Gitega has continued to pile pressure on Kigali to free Burundian refugees who have asked to leave Rwanda and return to their homeland, Chimp Corps report.
“The government of Burundi calls on United Nations High Commission for Refugees (UNCHR) and the host government (Rwanda) to ensure that the Burundian refugees in Rwanda who have expressed their desire to return to their country are protected as well as their families, in accordance with the spirit and the letter of the said convention,” said Burundi presidency Secretary General Prosper Ntahorwamiye.
The development comes days after Burundian President Evariste Ndayishimiye said Gitega would not have relations with a “hypocritical” state which was keeping Burundian refugees “hostage.”
The newly-elected President, who succeeded Pierre Nkurunziza, didn’t mention the country.
He, however, made the eyebrow-raising remarks near the border with Rwanda which Burundi blames for orchestrating a failed coup in Bujumbura in 2015.
Ntahorwamiye said it all started on July 26, 2020, with 331 Burundian refugees in the Mahama Camp in Rwanda sending a letter to President Ndayishimiye to “request his involvement in their repatriation into their country of origin in dignity and lawfully within the framework of voluntary repatriation, given that the cause of their exile no longer exists.”
On August 5, according to Ntahorwamiye, five Burundian refugees who were signatories on the letter to Ndayishimiye “seized the diplomatic mission of Burundi in Kigali, also by letter, by which they denounced the threats by Madame Marguerite Barankitse, founder of the NGO Maison Shalom, a refugee herself in Rwanda, and request their physical protection.”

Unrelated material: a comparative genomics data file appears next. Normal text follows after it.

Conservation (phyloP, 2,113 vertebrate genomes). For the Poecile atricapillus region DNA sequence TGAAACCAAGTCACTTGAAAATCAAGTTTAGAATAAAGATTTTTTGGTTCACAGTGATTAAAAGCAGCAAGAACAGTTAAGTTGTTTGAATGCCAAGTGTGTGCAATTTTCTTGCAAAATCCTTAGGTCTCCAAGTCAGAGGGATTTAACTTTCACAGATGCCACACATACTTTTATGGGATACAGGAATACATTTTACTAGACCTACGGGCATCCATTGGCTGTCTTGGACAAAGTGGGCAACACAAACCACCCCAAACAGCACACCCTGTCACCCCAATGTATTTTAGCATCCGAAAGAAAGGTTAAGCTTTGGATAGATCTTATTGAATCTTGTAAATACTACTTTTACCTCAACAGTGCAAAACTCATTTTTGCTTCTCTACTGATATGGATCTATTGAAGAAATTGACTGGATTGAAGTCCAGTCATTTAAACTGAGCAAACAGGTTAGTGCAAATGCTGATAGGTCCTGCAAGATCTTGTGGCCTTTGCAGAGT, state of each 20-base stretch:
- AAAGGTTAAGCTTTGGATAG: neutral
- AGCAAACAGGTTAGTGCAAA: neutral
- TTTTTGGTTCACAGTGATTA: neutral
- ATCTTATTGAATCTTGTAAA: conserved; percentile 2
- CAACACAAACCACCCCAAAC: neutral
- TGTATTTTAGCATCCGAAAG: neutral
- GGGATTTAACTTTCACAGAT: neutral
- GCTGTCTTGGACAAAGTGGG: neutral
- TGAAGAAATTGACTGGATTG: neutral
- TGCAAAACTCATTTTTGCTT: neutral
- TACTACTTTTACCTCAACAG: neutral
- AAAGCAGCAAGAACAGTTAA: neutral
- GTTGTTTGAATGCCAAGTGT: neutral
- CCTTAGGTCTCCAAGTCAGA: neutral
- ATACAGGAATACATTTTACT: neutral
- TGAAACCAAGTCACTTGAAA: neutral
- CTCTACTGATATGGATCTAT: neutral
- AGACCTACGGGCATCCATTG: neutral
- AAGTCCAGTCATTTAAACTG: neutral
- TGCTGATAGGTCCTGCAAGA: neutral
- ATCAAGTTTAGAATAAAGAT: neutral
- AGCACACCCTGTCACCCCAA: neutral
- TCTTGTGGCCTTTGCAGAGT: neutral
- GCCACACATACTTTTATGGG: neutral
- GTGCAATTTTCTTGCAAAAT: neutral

Ntahorwamiye said the refugees are recognized and assisted within the framework of the 1951 convention relating to the status of refugees.
“They are therefore in the hands of the host country and the United Nations High Commissioner for Refugees who have the obligation to remove any artificial obstacle aimed at keeping refugees in the refugee camps against their will,” he said.
The row over refugees is likely to stoke tensions between the two countries.
Returning refugees living in neighboring countries was one of Ndayishimiye’s campaign promises.
More than 70,000 Burundian who fled the country during the 2015 political crisis ended up in Rwanda.
Kigali says the refugees don’t want to return home.
In Kigali, some refugees quoted in pro-government news outlets, said they were not willing to return home, citing security concerns.
However, thousands of Burundian refugees have in recent years returned from neighbouring countries including Tanzania.
The UNHCR last year said it facilitated the voluntary return of almost 75,000 refugees since September 2017, under a deal with Burundi and Tanzania.
Burundi has previously accused Rwanda of providing military training to refugees to destabilize Burundi.
On its part, Kigali blames Burundi for arming and facilitating Rwandan rebels in DRC to attack Rwanda.
Both countries deny the counter accusations.
Rwandan President Paul Kagame recently expressed willingness to revive ties with Burundi.
Hopes that Ndayishimiye would quickly restore Burundi’s relations with Rwanda have since faded.
“We do not want to have such relations with a country that uses malice, a hypocritical country, which claims to want to restore good relations with Burundi, while placing a thorn under our feet,” said Ndayishimiye.
“If they really want to revive relations with Burundi, let them hand these criminals over to us, so that we can prosecute them. Burundians will never be satisfied until those responsible for the 2015 crisis are punished,” he added.